you I was going to sit on a mountaintop so people could come to me and ask the meaning of life,” he joked.
Now he was standing beside us in shorts and sandals, staring at the pickup truck, which seemed to list to one side.
“Say, Al, you really travel light!” he said. “Sure you don’t want to take the piano, too?” His dark brown hair matched his eyes, which always,
seemed to be hiding a smile.
Elizabeth and Pamela gave him their immediate attention. Lester’s single at the moment, and they’ve had crushes on him since they were eleven.
of my friends love Lester.
“Aren’t you just the teeniest bit sad to see your sister off?” Elizabeth asked, in a voice she reserves only for Les.
“Been wanting to boot her out since the day she was born,” Lester said. “Hey, I’m getting rid of all three of you, come to think of it. At last!”
“When are you going to get married, Les?” Pamela asked. “Or are you going to stay a bachelor all your life?”
“Oh . . . maybe twenty, thirty years from now I’ll think about it,” he said. And then, “Sylvia’s got lunch ready, Al. And then we’d better get going.”
I sniffed under one arm. “Oh, gross. I’ve got to have a shower first.”
“How about you, Liz? Pamela? Want some lunch?” Lester said.
“Can’t. I’m getting a manicure in twenty minutes,” said Pamela. “Liz is coming with me, and we need to clean up.”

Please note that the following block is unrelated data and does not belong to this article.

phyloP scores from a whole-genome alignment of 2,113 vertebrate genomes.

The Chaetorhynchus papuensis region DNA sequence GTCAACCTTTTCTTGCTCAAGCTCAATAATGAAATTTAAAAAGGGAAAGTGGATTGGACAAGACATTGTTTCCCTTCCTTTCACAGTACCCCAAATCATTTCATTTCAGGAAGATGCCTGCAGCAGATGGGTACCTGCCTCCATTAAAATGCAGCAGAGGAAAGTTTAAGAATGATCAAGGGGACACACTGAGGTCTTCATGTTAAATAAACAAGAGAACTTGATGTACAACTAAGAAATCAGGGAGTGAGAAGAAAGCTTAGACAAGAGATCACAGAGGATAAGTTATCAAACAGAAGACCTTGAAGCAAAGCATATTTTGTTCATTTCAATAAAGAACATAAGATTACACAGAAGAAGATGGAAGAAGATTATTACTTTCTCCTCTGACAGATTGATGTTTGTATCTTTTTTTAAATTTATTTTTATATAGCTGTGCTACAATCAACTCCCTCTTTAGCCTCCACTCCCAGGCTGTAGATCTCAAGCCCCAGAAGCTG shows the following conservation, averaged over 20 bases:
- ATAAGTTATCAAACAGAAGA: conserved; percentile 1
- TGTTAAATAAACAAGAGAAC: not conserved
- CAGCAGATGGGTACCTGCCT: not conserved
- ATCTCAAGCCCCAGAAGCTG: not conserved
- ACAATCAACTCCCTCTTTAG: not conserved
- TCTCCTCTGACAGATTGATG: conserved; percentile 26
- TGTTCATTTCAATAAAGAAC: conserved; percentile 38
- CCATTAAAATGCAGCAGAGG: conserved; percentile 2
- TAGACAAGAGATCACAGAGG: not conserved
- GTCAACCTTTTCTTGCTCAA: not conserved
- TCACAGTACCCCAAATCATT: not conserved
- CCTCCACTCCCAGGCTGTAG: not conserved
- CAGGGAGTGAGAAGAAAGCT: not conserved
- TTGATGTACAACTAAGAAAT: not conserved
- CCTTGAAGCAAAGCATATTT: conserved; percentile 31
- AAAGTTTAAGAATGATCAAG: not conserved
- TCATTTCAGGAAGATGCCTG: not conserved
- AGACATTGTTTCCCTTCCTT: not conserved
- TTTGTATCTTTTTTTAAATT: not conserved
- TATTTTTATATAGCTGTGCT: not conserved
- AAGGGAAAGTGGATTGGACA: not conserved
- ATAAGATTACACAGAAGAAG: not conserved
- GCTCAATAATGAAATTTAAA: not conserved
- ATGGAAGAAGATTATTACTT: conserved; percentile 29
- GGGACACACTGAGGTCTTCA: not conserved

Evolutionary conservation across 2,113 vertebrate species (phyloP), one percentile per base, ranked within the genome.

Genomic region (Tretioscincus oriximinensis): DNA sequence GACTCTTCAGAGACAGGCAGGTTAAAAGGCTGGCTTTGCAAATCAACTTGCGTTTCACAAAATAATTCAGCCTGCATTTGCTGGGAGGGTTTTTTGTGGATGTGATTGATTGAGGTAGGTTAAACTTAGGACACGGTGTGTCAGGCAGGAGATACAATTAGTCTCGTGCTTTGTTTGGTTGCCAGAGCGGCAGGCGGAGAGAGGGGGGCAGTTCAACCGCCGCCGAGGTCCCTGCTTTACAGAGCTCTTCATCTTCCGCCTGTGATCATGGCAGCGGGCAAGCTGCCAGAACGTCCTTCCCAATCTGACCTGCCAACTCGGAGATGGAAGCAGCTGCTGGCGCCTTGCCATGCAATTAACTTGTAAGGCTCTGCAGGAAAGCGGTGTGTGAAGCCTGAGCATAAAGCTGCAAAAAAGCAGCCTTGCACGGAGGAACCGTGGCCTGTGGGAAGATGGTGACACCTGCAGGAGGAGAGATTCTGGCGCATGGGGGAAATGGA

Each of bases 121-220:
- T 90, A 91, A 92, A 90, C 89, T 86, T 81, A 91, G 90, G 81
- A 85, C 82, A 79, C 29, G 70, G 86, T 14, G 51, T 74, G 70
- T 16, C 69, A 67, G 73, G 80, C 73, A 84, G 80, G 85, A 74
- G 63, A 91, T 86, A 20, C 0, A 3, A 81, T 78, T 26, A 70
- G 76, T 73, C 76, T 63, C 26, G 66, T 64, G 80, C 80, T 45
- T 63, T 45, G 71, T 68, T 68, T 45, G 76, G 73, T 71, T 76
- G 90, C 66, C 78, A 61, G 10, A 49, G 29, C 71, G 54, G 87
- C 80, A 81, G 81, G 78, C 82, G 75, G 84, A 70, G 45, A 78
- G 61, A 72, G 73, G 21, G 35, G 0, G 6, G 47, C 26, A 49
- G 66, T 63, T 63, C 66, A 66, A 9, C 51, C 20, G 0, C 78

“Well, let’s get a move on,” Lester said, and went back inside.
Elizabeth, who was sitting between Pamela and me, put one arm around each of us. “Do you remember what we promised once? That we’d always get together like this, no matter how old we got, and share our secrets?”
Pamela was grinning. “You mean, tell each other when we lost our virginity.” One of the hundred silly things we’d said. Pamela had already lost hers, so the rest was up to Liz and me.
Elizabeth gave our shoulders an exasperated shake. “You know what I mean. I just hope we’re always like this. They say you make your closest friends in college, but I don’t see how anyone could be closer than we are.”
“There’s always texting,” Pamela said.
“It’s not the same,” said Elizabeth.
“So if we can’t actually get together, we’ll make it a conference call,” I suggested, knowing I’d better get inside.
We jokingly sealed it by placing our hands on top of each other’s, the way kids do in grade school.
“Till Thanksgiving, then,” I said.
“Or Christmas,” said Pamela.
“Or even spring break,” I added.
“Sisters forever,” said Elizabeth. And because she was so serious and solemn about it, we laughed.
* * *
Sylvia had lunch ready when I went inside—chicken salad with pineapple and almonds, my favorite. Dad gave me a bear hug before we even sat down. He had the look of a bear too, sort of pudgy and cuddly, his head slightly balding on top.
“Well, honey, it may be a while before you’re here at the table again,” he said.